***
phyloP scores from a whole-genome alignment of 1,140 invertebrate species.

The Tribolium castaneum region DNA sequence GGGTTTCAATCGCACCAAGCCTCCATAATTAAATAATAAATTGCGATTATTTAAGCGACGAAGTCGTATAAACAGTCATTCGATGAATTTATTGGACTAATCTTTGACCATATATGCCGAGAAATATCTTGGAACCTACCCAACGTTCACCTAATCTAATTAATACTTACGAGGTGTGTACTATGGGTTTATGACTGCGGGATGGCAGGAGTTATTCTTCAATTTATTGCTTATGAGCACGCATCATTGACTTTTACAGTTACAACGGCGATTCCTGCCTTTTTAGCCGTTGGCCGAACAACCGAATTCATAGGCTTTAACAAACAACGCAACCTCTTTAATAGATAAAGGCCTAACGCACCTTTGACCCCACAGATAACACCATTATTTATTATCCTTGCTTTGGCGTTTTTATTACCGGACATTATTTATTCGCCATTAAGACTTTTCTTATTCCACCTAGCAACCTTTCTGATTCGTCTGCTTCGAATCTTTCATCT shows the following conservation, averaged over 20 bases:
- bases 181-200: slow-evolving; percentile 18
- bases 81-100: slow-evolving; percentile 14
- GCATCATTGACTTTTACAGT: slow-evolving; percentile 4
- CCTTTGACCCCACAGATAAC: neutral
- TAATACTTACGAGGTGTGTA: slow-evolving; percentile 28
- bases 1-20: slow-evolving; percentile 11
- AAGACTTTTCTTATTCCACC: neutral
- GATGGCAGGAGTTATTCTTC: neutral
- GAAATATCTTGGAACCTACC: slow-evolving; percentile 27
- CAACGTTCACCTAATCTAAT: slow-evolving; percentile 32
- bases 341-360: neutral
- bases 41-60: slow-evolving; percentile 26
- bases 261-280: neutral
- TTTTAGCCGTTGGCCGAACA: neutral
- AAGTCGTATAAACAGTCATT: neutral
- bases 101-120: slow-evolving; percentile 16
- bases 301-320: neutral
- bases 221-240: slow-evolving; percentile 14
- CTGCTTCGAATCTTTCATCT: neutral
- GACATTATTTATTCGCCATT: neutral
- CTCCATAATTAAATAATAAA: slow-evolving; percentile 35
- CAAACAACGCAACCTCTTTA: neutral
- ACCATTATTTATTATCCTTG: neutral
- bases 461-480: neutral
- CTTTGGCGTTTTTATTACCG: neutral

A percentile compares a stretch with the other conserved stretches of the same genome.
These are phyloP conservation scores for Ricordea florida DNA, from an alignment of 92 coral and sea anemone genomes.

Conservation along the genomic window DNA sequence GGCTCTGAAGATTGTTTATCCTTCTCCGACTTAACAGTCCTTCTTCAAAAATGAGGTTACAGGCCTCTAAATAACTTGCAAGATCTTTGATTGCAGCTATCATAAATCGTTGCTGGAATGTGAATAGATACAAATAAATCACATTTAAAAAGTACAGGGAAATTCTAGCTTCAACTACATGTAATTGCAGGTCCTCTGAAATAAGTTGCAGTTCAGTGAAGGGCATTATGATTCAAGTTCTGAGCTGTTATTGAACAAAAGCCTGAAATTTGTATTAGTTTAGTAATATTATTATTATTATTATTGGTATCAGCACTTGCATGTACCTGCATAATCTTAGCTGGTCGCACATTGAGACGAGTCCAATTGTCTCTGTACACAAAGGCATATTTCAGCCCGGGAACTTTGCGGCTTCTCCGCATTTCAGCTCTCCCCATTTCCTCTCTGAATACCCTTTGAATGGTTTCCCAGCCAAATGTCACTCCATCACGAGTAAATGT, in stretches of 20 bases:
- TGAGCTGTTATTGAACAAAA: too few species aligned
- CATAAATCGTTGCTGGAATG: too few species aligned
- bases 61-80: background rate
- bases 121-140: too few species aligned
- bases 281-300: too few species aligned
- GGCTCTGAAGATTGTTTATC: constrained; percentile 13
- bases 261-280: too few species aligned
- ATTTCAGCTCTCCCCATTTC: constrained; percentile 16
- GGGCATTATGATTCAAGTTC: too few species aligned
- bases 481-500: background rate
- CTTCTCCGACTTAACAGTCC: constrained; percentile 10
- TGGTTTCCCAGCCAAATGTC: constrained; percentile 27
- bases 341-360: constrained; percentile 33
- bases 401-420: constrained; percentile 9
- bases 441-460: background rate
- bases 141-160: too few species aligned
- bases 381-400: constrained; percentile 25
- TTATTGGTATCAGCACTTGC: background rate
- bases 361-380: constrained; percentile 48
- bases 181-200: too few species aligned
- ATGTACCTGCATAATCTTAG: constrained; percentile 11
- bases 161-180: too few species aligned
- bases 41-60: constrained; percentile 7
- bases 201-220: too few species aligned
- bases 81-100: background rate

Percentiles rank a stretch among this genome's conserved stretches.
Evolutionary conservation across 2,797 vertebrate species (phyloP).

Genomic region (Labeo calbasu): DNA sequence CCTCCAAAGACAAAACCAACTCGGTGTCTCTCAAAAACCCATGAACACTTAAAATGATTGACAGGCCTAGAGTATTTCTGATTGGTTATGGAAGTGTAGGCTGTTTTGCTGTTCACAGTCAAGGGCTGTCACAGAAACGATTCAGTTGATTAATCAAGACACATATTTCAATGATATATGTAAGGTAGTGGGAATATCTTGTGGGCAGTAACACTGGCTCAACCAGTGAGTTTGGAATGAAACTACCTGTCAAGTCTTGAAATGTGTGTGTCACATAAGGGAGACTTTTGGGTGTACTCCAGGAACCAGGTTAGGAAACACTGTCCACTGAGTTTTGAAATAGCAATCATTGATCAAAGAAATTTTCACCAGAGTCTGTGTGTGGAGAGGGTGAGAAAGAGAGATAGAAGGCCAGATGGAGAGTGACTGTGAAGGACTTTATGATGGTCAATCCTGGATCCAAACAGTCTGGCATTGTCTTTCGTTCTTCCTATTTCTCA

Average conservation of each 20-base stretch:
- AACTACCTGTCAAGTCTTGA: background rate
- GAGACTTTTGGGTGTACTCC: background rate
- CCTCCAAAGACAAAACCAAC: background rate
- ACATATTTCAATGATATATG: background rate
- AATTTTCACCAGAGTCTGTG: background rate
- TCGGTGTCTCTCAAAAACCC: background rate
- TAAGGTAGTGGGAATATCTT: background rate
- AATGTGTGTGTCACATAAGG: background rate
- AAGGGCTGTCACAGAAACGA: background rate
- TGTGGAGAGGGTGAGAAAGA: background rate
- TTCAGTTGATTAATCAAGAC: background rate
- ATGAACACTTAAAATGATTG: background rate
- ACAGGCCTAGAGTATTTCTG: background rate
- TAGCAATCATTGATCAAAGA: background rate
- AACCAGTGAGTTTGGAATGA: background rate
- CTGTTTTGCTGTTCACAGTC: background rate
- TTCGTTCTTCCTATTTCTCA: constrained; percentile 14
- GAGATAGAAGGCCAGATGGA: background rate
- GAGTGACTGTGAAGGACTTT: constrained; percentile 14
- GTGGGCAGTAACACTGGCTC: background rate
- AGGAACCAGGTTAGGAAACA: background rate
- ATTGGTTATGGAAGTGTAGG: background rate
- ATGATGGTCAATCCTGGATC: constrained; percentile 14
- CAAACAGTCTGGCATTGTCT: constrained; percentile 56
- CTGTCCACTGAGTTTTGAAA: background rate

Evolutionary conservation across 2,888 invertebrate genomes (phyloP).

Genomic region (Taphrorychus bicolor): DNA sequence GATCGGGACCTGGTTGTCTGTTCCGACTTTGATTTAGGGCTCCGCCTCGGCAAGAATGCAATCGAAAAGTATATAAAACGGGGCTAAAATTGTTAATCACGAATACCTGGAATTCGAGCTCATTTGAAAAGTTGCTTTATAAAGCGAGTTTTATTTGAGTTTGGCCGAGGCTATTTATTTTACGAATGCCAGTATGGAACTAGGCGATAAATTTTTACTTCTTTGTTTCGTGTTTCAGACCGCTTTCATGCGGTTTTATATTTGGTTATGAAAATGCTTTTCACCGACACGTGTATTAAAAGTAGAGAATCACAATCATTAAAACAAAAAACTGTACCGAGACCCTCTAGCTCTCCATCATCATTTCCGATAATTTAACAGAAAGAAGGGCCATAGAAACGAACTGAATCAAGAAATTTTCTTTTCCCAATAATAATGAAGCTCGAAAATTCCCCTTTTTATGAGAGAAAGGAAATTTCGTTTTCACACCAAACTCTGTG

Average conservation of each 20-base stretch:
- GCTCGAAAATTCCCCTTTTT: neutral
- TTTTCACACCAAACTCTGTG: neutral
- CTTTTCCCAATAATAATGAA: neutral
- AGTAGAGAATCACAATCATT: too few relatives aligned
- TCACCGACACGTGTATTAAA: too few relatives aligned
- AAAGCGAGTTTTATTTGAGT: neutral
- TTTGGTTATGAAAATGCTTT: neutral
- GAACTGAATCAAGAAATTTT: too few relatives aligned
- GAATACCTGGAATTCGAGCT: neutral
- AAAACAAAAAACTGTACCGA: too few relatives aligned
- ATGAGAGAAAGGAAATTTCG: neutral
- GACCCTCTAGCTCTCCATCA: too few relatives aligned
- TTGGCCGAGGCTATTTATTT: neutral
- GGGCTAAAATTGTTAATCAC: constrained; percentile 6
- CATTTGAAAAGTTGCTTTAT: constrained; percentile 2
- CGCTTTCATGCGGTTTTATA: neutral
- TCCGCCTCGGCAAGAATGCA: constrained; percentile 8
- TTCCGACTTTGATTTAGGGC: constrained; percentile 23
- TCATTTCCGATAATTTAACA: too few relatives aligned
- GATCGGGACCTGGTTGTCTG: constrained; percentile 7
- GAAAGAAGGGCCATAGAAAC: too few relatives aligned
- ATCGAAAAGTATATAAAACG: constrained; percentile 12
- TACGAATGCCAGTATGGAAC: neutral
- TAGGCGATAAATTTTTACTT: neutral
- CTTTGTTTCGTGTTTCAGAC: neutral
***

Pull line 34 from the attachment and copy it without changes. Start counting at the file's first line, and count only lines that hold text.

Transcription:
- bases 121-140: too few species aligned